Looking back and ahead
This 30th anniversary issue of Family Business has been a delight to put together. Our editorial team, led by Barbara Spector, has done an excellent job of highlighting how the field of family business expertise has advanced over the past 30 years and has masterfully spotlighted 30 families who have made exceptional progress in governance. Our team could have easily included hundreds more families, and choosing only 30 proved challenging. Perhaps when we celebrate our 100th anniversary — as many of the companies we have profiled over the years in our Celebration Corner section have — the job of our editorial team will be easier.
While reading our timeline of key events in family business history on page 40, I was particularly struck by both how nascent the field was 30 years ago and how rapidly the industry has professionalized in recent decades. It made me think about what the future for family businesses might look like and how they might be viewed 30 years from now.
Family businesses are the backbone of the American economy. Family firms have been estimated to account for more than 60% of U.S. GDP, and they employ tens of millions of people. However, despite their importance to our nation, they are sometimes viewed as conflict-driven, risk-averse and ripe for disruption. But on the fundamental issue of what a company’s purpose is, I find that family businesses’ attitudes, outlook and values are at the forefront of a national discussion on good governance.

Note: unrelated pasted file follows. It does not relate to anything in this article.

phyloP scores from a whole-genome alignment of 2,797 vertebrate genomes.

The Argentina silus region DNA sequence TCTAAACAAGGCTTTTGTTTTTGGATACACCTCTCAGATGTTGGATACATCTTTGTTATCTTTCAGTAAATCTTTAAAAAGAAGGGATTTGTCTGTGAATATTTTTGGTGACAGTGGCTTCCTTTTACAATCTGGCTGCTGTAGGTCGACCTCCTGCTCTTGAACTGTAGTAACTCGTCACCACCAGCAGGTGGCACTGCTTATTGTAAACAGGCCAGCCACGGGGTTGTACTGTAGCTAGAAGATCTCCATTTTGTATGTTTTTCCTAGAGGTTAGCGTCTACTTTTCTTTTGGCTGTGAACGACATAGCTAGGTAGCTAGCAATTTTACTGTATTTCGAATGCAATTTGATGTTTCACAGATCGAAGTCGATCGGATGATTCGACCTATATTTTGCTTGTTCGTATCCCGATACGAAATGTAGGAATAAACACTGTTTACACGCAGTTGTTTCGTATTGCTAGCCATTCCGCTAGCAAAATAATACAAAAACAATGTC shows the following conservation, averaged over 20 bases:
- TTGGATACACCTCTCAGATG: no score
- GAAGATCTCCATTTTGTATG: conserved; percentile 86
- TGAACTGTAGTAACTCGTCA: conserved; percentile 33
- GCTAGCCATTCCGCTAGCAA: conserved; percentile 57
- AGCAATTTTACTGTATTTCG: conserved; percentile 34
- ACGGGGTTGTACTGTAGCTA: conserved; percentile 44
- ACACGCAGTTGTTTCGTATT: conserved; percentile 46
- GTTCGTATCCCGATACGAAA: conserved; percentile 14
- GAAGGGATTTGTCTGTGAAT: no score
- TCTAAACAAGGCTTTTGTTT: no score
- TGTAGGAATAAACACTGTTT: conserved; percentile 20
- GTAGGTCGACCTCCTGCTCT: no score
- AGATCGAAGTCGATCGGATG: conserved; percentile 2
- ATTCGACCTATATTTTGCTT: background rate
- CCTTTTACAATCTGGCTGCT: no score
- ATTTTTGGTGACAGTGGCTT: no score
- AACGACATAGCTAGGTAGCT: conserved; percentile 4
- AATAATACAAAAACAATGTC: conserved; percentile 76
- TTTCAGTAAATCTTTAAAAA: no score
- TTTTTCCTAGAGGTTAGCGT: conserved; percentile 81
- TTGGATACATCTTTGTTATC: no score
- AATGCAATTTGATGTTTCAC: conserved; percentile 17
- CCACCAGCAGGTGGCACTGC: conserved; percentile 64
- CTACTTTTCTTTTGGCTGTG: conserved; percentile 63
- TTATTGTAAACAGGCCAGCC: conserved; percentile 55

Over the last year, we’ve heard Fortune 500 CEOs, politicians and academics denigrate many public companies for their short-term, shareholder-centric focus. In response, they outline ideal characteristics for all companies, including a long-term focus, support of multiple stakeholders — employees, customers and their communities, in addition to shareholders — the creation of a values-driven culture, the recognition and acceptance of ESG responsibilities and a close relationship with investors. When I hear these traits, I am quickly reminded that this view is one that many family businesses have held for generations.
If my young daughters decide to join our family business one day, and are qualified to do so, when they sit down and write a column for our 60th anniversary, I think they will reflect on how over the last 30 years business in general has embraced many of the views espoused by family firms. I think they will spotlight how family businesses have effectively built and leveraged the “family” aspect of their brand as a competitive differentiator to drive client engagement, attract and retain talent, and be viewed as a trusted partner. I think they will highlight how family offices and enterprises have become a global force in deploying private capital. I think they will identify 60 family businesses that underscore how good governance can both benefit the business and lead to better family relationships. And I think they will joke that their grandmother still shows baby pictures of their dad at board meetings.
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